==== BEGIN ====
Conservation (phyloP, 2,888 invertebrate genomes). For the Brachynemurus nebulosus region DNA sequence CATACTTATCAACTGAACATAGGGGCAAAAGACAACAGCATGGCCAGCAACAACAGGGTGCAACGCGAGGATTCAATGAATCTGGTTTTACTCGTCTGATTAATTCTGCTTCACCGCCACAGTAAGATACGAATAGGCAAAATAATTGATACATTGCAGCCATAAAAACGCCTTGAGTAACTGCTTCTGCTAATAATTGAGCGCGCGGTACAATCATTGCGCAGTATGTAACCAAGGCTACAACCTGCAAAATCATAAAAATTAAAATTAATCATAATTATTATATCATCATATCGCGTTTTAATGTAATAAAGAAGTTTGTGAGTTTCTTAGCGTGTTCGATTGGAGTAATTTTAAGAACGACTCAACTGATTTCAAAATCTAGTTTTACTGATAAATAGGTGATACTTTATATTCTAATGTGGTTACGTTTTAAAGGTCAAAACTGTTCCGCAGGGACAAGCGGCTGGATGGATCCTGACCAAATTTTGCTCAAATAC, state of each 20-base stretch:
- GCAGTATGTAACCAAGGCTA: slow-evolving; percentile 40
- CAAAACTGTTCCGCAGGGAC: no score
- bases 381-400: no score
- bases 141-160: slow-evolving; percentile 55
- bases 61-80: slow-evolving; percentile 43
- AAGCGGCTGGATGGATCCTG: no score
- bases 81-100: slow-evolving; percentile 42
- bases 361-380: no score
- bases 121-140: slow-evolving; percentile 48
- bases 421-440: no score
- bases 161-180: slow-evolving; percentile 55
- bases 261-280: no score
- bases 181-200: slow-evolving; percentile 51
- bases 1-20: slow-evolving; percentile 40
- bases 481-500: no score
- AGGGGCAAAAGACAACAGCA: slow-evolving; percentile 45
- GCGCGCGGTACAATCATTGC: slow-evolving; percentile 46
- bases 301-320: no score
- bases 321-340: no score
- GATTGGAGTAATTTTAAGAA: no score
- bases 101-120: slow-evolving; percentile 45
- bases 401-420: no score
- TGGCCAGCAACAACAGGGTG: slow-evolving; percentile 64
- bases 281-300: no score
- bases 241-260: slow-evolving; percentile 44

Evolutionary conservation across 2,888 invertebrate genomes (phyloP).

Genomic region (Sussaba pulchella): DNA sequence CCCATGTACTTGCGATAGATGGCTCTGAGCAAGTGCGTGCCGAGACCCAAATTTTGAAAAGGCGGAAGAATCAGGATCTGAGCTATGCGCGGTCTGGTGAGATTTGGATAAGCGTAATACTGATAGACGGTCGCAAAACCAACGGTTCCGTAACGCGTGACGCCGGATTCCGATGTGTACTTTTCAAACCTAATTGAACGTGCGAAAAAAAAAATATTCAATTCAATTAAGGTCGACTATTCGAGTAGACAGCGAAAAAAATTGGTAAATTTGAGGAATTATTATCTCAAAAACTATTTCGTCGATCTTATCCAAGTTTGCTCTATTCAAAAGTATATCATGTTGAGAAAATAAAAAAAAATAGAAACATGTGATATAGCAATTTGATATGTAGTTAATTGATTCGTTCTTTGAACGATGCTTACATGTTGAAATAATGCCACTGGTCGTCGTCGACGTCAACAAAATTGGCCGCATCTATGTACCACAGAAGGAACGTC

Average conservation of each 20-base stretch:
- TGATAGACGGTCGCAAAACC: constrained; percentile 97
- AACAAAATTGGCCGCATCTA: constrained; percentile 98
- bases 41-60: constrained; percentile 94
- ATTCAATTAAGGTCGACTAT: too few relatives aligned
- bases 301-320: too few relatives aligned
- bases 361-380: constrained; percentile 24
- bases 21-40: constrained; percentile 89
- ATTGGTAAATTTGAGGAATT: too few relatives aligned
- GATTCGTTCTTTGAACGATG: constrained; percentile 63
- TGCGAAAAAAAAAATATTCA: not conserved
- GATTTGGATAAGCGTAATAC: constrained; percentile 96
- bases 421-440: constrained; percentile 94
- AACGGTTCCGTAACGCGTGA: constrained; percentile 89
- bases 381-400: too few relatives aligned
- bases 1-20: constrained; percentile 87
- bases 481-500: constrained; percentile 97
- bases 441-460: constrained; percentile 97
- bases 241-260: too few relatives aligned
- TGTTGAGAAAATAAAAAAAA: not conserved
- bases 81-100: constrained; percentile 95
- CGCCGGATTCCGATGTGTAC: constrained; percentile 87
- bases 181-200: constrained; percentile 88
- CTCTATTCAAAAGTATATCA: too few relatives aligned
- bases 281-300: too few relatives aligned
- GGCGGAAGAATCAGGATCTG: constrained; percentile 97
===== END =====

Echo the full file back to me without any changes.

Conservation (phyloP, 2,888 invertebrate genomes). For the Brachynemurus nebulosus region DNA sequence CATACTTATCAACTGAACATAGGGGCAAAAGACAACAGCATGGCCAGCAACAACAGGGTGCAACGCGAGGATTCAATGAATCTGGTTTTACTCGTCTGATTAATTCTGCTTCACCGCCACAGTAAGATACGAATAGGCAAAATAATTGATACATTGCAGCCATAAAAACGCCTTGAGTAACTGCTTCTGCTAATAATTGAGCGCGCGGTACAATCATTGCGCAGTATGTAACCAAGGCTACAACCTGCAAAATCATAAAAATTAAAATTAATCATAATTATTATATCATCATATCGCGTTTTAATGTAATAAAGAAGTTTGTGAGTTTCTTAGCGTGTTCGATTGGAGTAATTTTAAGAACGACTCAACTGATTTCAAAATCTAGTTTTACTGATAAATAGGTGATACTTTATATTCTAATGTGGTTACGTTTTAAAGGTCAAAACTGTTCCGCAGGGACAAGCGGCTGGATGGATCCTGACCAAATTTTGCTCAAATAC, state of each 20-base stretch:
- GCAGTATGTAACCAAGGCTA: slow-evolving; percentile 40
- CAAAACTGTTCCGCAGGGAC: no score
- bases 381-400: no score
- bases 141-160: slow-evolving; percentile 55
- bases 61-80: slow-evolving; percentile 43
- AAGCGGCTGGATGGATCCTG: no score
- bases 81-100: slow-evolving; percentile 42
- bases 361-380: no score
- bases 121-140: slow-evolving; percentile 48
- bases 421-440: no score
- bases 161-180: slow-evolving; percentile 55
- bases 261-280: no score
- bases 181-200: slow-evolving; percentile 51
- bases 1-20: slow-evolving; percentile 40
- bases 481-500: no score
- AGGGGCAAAAGACAACAGCA: slow-evolving; percentile 45
- GCGCGCGGTACAATCATTGC: slow-evolving; percentile 46
- bases 301-320: no score
- bases 321-340: no score
- GATTGGAGTAATTTTAAGAA: no score
- bases 101-120: slow-evolving; percentile 45
- bases 401-420: no score
- TGGCCAGCAACAACAGGGTG: slow-evolving; percentile 64
- bases 281-300: no score
- bases 241-260: slow-evolving; percentile 44

Evolutionary conservation across 2,888 invertebrate genomes (phyloP).

Genomic region (Sussaba pulchella): DNA sequence CCCATGTACTTGCGATAGATGGCTCTGAGCAAGTGCGTGCCGAGACCCAAATTTTGAAAAGGCGGAAGAATCAGGATCTGAGCTATGCGCGGTCTGGTGAGATTTGGATAAGCGTAATACTGATAGACGGTCGCAAAACCAACGGTTCCGTAACGCGTGACGCCGGATTCCGATGTGTACTTTTCAAACCTAATTGAACGTGCGAAAAAAAAAATATTCAATTCAATTAAGGTCGACTATTCGAGTAGACAGCGAAAAAAATTGGTAAATTTGAGGAATTATTATCTCAAAAACTATTTCGTCGATCTTATCCAAGTTTGCTCTATTCAAAAGTATATCATGTTGAGAAAATAAAAAAAAATAGAAACATGTGATATAGCAATTTGATATGTAGTTAATTGATTCGTTCTTTGAACGATGCTTACATGTTGAAATAATGCCACTGGTCGTCGTCGACGTCAACAAAATTGGCCGCATCTATGTACCACAGAAGGAACGTC

Average conservation of each 20-base stretch:
- TGATAGACGGTCGCAAAACC: constrained; percentile 97
- AACAAAATTGGCCGCATCTA: constrained; percentile 98
- bases 41-60: constrained; percentile 94
- ATTCAATTAAGGTCGACTAT: too few relatives aligned
- bases 301-320: too few relatives aligned
- bases 361-380: constrained; percentile 24
- bases 21-40: constrained; percentile 89
- ATTGGTAAATTTGAGGAATT: too few relatives aligned
- GATTCGTTCTTTGAACGATG: constrained; percentile 63
- TGCGAAAAAAAAAATATTCA: not conserved
- GATTTGGATAAGCGTAATAC: constrained; percentile 96
- bases 421-440: constrained; percentile 94
- AACGGTTCCGTAACGCGTGA: constrained; percentile 89
- bases 381-400: too few relatives aligned
- bases 1-20: constrained; percentile 87
- bases 481-500: constrained; percentile 97
- bases 441-460: constrained; percentile 97
- bases 241-260: too few relatives aligned
- TGTTGAGAAAATAAAAAAAA: not conserved
- bases 81-100: constrained; percentile 95
- CGCCGGATTCCGATGTGTAC: constrained; percentile 87
- bases 181-200: constrained; percentile 88
- CTCTATTCAAAAGTATATCA: too few relatives aligned
- bases 281-300: too few relatives aligned
- GGCGGAAGAATCAGGATCTG: constrained; percentile 97